Although soon becoming overcrowded (as was the case at almost every British asylum within just a few years of opening), surrounding land had been kept aside for the inevitable expansions, and Hine was called on again to provide these. The 1889 extensions consisted of the “south side”, which included six additional wards, a secondary kitchen, dining hall, and a combined split-level recreation hall / chapel for 500 people. The original building was given over fully to accommodating female patients, with the new side given over to the males, in keeping with the rules of gender segregation believed appropriate at the time, but the asylum was overcrowded again within a year.

As with all asylums, Mapperley (referred to by locals as “the building”) strove for self-sufficiency, with its own farms, bakery, library, kitchens, plumbers, carpenters, upholstery rooms, tailors, sewing rooms, laundry. Electricity was introduced somewhat late in 1924, which then allowed for wireless broadcasts to be played throughout the wards, and cinema equipment was installed in 1927.

In 1921 Dr Powell, who had been the Medical Superintendent since Mapperley opened, finally retired after 41 years’ service to be replaced by Dr G. Brunton, previously of the North Riding County Asylum (Clifton). He was replaced by the final man to hold the title of Superintendent, Dr Duncan Macmillan, who began at Mapperley in 1941. It was Dr Macmillian who was responsible for bringing about sweeping changes to the regime and management of the building, which from 1948 had been renamed simply “Mapperley Hospital”. Although patient numbers would begin to fall in most mental hospitals from the 1960’s onward, the 1950’s were usually the most overcrowded, but during that decade, Macmillan instead began to reduce numbers wherever possible in order to provide a less stretched, more therapeutic environment. He achieved this party by reclassifying many of the chronic, certified patients (those who had often been given-up as lost causes in most of the demoralised, overcrowded institutions of the 1950’s) as “voluntary”, and worked toward giving them a new perspective on their ability to cope outside the institution. He also introduced a policy to be applied to the “back wards”, ie: the wards which had generally been given over to those thought beyond rehabilitation, whereby when any patient left or died, their bed would be removed and not replaced, and no patient would ever be transferred there from any other ward. In 1952, the wards were all refurbished, and Mapperley also became the first mental hospital to unlock them all, going on to completely abandon the practice of seclusion, with the padded cells being dismantled in 1956. Duncan Macmillan retired 1966 and died suddenly in 1969, but he had fought hard against the scepticism of most of the psychiatric profession, some of whom openly mocked his “revolving door psychiatry” to bring in a new way of looking at patients, as well as encouraging patients to have a new way of looking at themselves, eventually playing a huge role in changing the perception of what a mental hospital could be, and his tenure represents the most socially and medically important stage of Mapperley’s history.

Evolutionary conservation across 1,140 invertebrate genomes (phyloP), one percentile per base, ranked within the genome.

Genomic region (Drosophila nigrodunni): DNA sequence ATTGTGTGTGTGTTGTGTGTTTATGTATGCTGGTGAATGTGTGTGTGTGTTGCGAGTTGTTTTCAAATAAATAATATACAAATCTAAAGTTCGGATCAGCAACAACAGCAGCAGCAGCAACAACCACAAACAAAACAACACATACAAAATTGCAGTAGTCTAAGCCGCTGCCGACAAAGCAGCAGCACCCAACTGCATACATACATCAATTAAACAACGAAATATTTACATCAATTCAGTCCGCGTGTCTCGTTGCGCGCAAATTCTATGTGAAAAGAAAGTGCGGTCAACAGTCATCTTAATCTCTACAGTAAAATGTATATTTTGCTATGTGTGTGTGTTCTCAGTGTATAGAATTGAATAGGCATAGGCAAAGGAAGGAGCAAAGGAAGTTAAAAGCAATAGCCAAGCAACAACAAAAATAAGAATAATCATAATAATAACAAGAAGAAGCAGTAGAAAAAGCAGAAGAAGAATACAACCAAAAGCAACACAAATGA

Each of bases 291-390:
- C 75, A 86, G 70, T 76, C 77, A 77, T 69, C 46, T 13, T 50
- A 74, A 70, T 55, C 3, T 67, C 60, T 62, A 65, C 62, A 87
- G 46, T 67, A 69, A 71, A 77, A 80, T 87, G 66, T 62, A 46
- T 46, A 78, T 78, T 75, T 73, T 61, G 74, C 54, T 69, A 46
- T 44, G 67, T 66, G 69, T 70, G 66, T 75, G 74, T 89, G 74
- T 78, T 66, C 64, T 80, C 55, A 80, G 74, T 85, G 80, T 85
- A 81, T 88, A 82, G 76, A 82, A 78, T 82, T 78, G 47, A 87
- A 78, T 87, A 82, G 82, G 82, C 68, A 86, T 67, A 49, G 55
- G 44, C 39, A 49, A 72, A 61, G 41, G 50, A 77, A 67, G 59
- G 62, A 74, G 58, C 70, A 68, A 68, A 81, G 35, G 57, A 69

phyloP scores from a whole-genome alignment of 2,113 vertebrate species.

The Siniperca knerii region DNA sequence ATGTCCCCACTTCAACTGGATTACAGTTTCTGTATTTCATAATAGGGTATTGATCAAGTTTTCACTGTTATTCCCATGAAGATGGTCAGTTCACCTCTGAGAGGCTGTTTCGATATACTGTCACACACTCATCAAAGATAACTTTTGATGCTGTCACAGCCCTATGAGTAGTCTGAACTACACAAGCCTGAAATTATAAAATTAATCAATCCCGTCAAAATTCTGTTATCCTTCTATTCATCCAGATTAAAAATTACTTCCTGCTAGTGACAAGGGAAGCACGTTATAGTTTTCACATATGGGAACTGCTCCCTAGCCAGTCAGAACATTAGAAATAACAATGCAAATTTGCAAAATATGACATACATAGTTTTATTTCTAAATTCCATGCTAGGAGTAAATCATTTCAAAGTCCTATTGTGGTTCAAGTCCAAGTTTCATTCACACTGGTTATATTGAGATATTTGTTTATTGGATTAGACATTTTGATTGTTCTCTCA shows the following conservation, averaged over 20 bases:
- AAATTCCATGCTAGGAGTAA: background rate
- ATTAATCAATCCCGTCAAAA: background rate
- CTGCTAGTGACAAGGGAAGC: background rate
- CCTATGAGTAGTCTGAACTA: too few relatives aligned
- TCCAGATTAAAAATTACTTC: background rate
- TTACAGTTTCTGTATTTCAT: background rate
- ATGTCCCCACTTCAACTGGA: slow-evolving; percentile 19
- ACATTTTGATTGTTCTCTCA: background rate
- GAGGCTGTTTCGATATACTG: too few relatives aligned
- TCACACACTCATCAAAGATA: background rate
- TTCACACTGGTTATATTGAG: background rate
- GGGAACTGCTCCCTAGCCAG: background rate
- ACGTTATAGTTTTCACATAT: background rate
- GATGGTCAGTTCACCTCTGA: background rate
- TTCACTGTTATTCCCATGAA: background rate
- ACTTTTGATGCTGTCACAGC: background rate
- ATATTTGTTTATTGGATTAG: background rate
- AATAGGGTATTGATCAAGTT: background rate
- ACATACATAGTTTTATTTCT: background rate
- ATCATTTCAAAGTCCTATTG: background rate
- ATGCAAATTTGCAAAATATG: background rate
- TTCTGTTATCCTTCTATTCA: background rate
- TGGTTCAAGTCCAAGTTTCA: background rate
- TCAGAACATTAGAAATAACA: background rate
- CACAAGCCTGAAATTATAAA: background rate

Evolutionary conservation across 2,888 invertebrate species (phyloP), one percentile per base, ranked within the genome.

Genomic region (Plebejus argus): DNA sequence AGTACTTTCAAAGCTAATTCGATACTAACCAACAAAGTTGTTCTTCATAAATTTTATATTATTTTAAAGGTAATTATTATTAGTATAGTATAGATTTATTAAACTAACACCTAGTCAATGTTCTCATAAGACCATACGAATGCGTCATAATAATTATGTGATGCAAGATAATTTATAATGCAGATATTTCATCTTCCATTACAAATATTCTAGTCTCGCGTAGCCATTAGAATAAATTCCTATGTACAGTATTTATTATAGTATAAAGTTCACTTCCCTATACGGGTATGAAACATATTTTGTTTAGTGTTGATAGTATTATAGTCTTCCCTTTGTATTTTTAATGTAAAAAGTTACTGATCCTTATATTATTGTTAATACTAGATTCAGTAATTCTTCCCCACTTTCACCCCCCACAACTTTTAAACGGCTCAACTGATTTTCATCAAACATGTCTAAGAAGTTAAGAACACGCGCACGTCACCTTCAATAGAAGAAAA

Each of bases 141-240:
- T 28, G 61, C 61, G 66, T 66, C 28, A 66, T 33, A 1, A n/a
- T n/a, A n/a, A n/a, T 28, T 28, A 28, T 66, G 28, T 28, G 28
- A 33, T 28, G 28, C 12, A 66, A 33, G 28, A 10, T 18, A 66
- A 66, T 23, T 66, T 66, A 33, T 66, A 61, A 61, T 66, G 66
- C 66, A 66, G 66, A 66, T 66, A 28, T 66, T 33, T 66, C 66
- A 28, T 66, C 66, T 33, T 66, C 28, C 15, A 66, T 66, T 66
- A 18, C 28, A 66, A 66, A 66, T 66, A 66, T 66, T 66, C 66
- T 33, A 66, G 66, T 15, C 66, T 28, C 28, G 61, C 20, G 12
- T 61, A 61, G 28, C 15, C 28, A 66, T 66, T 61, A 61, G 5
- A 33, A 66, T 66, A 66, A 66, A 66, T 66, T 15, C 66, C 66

Patient numbers were wound down dramatically during the 1980’s and Mapperley finally closed as a psychiatric hospital in December 1994, although there is still a modern medium-secure forensic unit on-site. The 1889 extensions are now converted to housing, while the original “north side” is currently in use as the University of Nottingham’s medical school, renamed “Duncan Macmillan House”. Hine’s split-level chapel/hall at the centre of the site remained empty, becoming increasingly derelict until an urgent works notice was served by Nottingham City Council in 2014, which has seen the building subject to protective repair, although no new purpose has yet been found for it.

External Photos
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Original sketch, 1878.

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Entrance gates.

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As viewed from cricket pitch.

Following images taken June 2004 & August 2005:

Internal Photos
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Chapel interior.